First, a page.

Flip charts have been a highly visible, value-demonstrated visual aid for presenting information in training sessions, businesses, social organizations, schools, and religious institutions for decades. Facilitators, educators, managers, trainers, and others involved in gathering and delivering information in group settings have come to rely on the flip chart as a low-tech reliable tool. It is inexpensive and highly versatile in its usage. Creative Tips for Trainers blog article should help you a lot.

Here are four simple strategies for increasing your effectiveness when using flip charts:

1) To draw large even circles on your flip chart pages when you do not have a protractor handy — modify a standard wooden ruler or yard/meter stick.

Simply drill small holes at incremental points (i.e. 1, 2, 3, 4, 5, 6 inches or centimeters) in your ruler or yard/meter stick and then place it over your paper.

Next, insert a stick pin, like the ones used to secure the paper to bulletin or cork boards, through the first hole in the ruler or yard/meter stick to secure it to the point you wish to be the center of your circle.

Finally, place the sharp point of a pencil through the hole at the size of the circle you desire (i.e. six inches/centimeters) and rotate the ruler or yardstick around in a fluid motion to draw your circle.

Flip Chart Use – 3 Creative Ways To Attach Flip Chart Pages to Your Walls

2) To reduce wear and damage to your pre-drawn flip charts page try permanently mounting a three-inch strip of masking or painters tape (two-inches in length) horizontally on the back of each page in all four corners.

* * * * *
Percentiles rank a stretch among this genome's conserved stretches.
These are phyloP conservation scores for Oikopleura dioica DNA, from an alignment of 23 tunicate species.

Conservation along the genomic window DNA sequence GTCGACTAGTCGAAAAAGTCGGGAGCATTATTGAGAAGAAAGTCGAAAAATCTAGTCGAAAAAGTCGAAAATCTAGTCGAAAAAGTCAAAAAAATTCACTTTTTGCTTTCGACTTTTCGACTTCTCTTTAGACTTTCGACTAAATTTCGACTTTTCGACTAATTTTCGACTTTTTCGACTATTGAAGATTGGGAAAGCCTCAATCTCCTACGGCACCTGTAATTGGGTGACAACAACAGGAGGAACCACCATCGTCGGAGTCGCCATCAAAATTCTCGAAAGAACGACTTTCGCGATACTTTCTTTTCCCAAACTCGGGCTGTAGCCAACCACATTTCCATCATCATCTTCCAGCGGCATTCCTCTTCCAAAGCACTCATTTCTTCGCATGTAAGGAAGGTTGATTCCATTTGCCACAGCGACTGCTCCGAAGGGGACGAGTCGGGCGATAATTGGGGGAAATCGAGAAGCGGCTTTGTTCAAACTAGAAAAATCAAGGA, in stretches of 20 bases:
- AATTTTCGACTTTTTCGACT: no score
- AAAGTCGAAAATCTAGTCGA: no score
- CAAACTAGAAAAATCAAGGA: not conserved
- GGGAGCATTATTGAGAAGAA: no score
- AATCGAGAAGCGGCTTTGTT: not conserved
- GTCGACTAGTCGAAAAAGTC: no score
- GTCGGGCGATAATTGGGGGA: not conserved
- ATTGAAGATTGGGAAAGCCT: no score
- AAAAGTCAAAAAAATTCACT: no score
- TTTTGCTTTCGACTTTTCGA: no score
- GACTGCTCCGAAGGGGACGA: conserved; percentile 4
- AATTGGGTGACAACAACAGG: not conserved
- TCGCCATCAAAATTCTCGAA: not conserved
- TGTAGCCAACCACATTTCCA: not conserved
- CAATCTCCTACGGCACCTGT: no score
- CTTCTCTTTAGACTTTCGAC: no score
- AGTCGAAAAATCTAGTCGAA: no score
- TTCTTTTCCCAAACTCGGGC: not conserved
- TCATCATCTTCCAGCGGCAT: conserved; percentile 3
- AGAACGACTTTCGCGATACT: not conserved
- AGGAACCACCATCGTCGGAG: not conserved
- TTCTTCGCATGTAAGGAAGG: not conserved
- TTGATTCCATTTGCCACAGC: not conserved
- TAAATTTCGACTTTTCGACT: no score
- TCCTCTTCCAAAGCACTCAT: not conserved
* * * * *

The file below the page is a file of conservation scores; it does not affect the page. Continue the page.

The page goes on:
You can then put a rolled piece of tape on top of each of these whenever you need to use the page and tape it to the wall.

This decreases the chance of ripping a page by removing tape directly from the back after using it.

Flip CHart Use - 4 Creative Tips for Trainers, Presenters and Educators

3) In a training or brainstorming session when someone offers an issue, idea, expectation, concern or whatever that is not part of the planned agenda, create a flip chart entitled Important Issues on the spot.

Tell learners the person offering the information that while their item is important and of concern, it is crucial to get through the planned agenda before addressing extra issues. Also, explain that if time permits at the end of the session you will revisit items on the sheet. If that is not possible, tell them you will either meet privately or schedule another meeting to address the items, as appropriate.

This approach recognizes the importance of identifying and capturing issues of interest to participants without sacrificing valuable program time or getting off track.

Flip Chart Use - 4 Creative Tips for Trainers, Presenters and Educators

4) Use pertinent photos, drawings, or cartoons of people to your flip chart pages in order to support or complement the text on the sheet. Select images that tie into the theme or topic of your session or meeting.

When positioning your images, position them so that the person is facing or looking toward the text. This subtle technique is more visually appealing since the figure seems to be looking at what you wrote.

For additional creative ideas for designing, preparing, using, transporting, and storing flip charts, get a copy of The Big Book of Flip Charts: A Comprehensive Guide for Presenters, Trainers, and Meeting Facilitators.